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Special: Church in Crisis
American zero tolerance policy headed for trouble in Rome, sources say
By JOHN L. ALLEN JR.
Though no one is quite ready to say so publicly, there is a growing consensus in Rome that the zero tolerance stance on sexual abuse slated for adoption by the U.S. bishops is likely to run into difficulty in the Vatican.
Many Vatican officials, believing that the U.S. bishops are in effect making policy decisions with a gun to their head, are quietly warning that Rome is likely take a more cautious, less stringent approach.
The policies adopted in Dallas will have to come to Rome for approval. The American cardinals pledged to submit any new national standards to the Holy See for review, formally called a recognitio, in the final communiqué from their April 23-24 summit with the pope. Moreover, Vatican approval is necessary for the policies to have binding force, since documents of bishops conferences are, from the point of view of canon law, merely advisory.
Zero tolerance is going to have a hard time here, one Vatican official told NCR June 14.
The official expressed reservations about imposing forced laicization on the basis of one offense.
One strike and youre out assumes that its a complete swing, the official said. But lets face it, there are cases in which someone makes an accusation and later retracts it. Are you going to defrock every priest against whom there is even one allegation?
A common perception in several Vatican offices is that the American bishops are acting under the weight of enormous pressure, especially from the media and from victims groups, and are hence being driven into policies that may not reflect their best judgment.
Theyre being forced into a conclusion rather than sorting things out in a dispassionate way, another official said. The church is about reconciliation. Its highest priority cant be driving out the pedophiles.
Several Vatican sources pointed to the May 18 article of Fr. Gianfranco Ghirlanda in Civilità Cattolica as one good summary of their concerns. Ghirlanda, a renowned canon lawyer at Romes Gregorian University, argued that in responding to charges of sexual abuse bishops must balance the rights of the alleged victim against those of the accused cleric.
Ghirlanda made several specific points that may run contrary to the policies presently under consideration by the American bishops:
There should be no public intervention against a priest by a bishop, which could include releasing information to the media or handing over files to the police, without a moral certainty of guilt, or unless the good of the community demands it.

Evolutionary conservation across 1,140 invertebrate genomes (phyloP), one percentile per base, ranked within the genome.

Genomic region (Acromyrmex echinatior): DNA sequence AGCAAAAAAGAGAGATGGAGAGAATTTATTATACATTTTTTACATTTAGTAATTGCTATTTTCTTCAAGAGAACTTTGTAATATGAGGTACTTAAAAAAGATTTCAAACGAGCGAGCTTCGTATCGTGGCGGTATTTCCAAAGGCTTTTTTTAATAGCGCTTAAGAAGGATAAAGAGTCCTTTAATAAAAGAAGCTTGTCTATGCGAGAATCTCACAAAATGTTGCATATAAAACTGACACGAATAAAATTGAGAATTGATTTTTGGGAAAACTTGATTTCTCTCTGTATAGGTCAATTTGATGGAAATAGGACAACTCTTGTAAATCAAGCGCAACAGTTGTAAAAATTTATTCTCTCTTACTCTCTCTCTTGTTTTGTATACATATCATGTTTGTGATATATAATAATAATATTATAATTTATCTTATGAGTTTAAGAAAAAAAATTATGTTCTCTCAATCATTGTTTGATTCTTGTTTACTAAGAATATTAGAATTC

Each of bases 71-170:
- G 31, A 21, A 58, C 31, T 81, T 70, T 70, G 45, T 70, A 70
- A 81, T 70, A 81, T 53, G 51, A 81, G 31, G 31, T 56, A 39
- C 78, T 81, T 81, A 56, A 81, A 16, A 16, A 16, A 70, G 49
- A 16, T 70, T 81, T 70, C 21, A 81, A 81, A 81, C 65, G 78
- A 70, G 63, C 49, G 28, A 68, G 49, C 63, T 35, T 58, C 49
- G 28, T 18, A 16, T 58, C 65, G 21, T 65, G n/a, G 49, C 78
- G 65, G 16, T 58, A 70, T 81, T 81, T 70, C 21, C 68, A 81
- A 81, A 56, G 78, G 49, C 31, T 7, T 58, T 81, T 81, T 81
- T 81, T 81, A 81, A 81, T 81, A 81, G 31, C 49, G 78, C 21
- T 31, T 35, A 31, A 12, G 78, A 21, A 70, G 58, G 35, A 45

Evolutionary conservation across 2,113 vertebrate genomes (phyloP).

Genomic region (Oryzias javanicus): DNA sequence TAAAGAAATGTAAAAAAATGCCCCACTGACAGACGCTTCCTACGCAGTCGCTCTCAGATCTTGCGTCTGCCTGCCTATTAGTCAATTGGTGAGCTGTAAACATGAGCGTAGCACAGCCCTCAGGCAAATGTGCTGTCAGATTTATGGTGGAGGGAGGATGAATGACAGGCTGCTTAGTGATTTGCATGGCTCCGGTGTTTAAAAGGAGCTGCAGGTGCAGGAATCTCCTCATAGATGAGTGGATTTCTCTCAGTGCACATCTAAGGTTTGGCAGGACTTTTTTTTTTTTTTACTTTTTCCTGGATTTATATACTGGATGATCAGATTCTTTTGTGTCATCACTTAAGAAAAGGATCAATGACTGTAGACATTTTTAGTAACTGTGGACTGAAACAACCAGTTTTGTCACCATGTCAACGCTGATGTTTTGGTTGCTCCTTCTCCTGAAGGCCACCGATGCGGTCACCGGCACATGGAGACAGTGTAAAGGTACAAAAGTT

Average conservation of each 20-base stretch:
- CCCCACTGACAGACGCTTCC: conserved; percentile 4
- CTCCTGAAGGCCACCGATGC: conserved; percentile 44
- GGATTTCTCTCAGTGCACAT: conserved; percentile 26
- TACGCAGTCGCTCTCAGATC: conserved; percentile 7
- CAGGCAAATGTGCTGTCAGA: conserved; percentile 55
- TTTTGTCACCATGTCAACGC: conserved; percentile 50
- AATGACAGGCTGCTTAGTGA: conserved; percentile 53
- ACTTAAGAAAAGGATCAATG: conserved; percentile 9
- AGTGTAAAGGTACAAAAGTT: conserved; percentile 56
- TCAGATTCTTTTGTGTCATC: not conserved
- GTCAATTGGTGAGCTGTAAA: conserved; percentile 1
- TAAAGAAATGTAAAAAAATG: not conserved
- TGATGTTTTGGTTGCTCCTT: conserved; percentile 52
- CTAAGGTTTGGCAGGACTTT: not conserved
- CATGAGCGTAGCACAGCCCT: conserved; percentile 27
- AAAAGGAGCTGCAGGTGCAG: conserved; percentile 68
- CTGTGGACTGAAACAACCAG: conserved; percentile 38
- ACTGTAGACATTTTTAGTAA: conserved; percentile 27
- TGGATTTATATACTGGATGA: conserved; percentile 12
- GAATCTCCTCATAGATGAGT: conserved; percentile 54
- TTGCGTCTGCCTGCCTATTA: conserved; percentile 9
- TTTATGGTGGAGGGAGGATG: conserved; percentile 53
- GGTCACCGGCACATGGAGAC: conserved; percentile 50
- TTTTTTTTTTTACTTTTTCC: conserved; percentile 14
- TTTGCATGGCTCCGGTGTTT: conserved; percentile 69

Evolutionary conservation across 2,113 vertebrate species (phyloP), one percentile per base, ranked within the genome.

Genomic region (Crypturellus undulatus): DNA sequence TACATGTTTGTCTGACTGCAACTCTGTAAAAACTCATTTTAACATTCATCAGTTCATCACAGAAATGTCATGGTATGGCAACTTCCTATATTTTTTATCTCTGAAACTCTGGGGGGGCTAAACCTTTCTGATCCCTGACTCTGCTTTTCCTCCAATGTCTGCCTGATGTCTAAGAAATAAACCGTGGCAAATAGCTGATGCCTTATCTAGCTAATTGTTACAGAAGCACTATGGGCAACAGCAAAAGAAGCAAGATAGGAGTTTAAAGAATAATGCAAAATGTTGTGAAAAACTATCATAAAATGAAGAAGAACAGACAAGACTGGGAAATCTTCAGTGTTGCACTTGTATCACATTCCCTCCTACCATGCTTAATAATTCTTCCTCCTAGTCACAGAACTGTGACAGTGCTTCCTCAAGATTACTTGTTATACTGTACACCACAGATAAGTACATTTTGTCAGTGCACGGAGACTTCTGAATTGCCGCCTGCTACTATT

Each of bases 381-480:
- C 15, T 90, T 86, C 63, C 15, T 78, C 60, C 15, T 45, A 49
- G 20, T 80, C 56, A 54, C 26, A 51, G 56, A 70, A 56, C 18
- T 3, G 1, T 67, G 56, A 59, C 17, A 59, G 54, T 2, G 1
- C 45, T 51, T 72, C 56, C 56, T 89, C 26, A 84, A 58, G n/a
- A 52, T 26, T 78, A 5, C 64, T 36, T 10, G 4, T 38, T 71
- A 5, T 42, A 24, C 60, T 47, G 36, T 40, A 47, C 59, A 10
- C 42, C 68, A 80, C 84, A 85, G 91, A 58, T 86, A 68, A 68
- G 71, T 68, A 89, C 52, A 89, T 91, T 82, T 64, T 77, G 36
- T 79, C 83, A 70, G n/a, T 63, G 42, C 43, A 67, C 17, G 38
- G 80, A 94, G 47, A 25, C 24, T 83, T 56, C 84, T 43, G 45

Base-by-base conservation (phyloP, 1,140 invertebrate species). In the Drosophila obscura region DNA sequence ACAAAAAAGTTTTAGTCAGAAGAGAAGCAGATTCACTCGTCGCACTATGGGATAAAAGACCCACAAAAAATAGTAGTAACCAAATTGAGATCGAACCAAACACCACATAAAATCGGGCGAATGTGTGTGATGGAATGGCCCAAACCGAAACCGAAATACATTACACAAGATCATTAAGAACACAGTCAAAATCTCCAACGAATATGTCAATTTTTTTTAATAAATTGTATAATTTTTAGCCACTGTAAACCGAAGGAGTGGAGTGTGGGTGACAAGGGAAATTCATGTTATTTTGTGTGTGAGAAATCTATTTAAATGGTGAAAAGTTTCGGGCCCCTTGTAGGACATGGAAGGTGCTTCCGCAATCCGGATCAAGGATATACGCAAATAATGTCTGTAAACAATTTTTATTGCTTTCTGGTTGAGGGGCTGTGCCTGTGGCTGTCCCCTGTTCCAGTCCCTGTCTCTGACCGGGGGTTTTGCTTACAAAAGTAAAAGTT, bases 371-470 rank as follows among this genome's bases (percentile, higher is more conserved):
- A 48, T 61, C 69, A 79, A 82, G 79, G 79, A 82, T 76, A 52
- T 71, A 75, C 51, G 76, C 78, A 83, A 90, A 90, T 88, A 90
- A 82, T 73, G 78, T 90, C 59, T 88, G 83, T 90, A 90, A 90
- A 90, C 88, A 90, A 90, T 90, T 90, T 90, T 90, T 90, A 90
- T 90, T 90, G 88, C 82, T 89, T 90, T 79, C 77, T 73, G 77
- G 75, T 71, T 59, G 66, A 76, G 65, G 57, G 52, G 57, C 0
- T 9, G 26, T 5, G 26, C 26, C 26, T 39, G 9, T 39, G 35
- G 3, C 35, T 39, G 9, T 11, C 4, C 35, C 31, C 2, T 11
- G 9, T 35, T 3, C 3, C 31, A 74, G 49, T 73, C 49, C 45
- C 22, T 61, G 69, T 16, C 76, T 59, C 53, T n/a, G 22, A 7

Priests should not be compelled to undergo psychological testing to determine their propensity to commit sexual abuse.
If a bishop decides to reassign a priest who has previously been found guilty of a sexual offense, he should not inform the new parish of the priests past. The comment assumes that under at least some circumstances, a priest guilty of a sexual offense can continue in ministry. Ghirlanda does not distinguish between sexual abuse of minors and of adults.
A bishop is neither morally nor legally responsible for the criminal acts of one of his priests, unless he failed in his obligation to form the priest properly.
Victims should direct accusations to sexual abuse against priests to the bishop, not to ad hoc panels set up to handle such complaints.
Bishops should not turn over accusations of sexual abuse to the civil authorities simply to minimize liability in a lawsuit that the victim might file.
One canon lawyer who works with several Vatican offices told NCR that he picks up a cautiousness, a reserve, in the curia about the policies under consideration by the U.S. bishops.
There is a real sense that all this may not pass muster, the canon laywer said.
Another Vatican official said one frustration for some curial officials is the apparent desire of the American bishops to create new policies and procedures rather than following the steps outlined in canon law for imposing discipline upon a priest who commits sexual abuse.
The bishops may say its too complicated, the official said. But how many of them have actually tried it? My guess would be its a small number.
We have a canonical procedure for all this, and to some extent its been ignored, the official said.
On the other hand, this official said its too early to tell whether these reservations will be strong enough to overcome what is likely to be strong pressure from the United States to approve the new policies.
People have their problems with it, the official said. Whether theyre willing to make an issue out of it remains to be seen.
John L. Allen Jr. is NCRs Vatican correspondent. His e-mail address is email@example.com.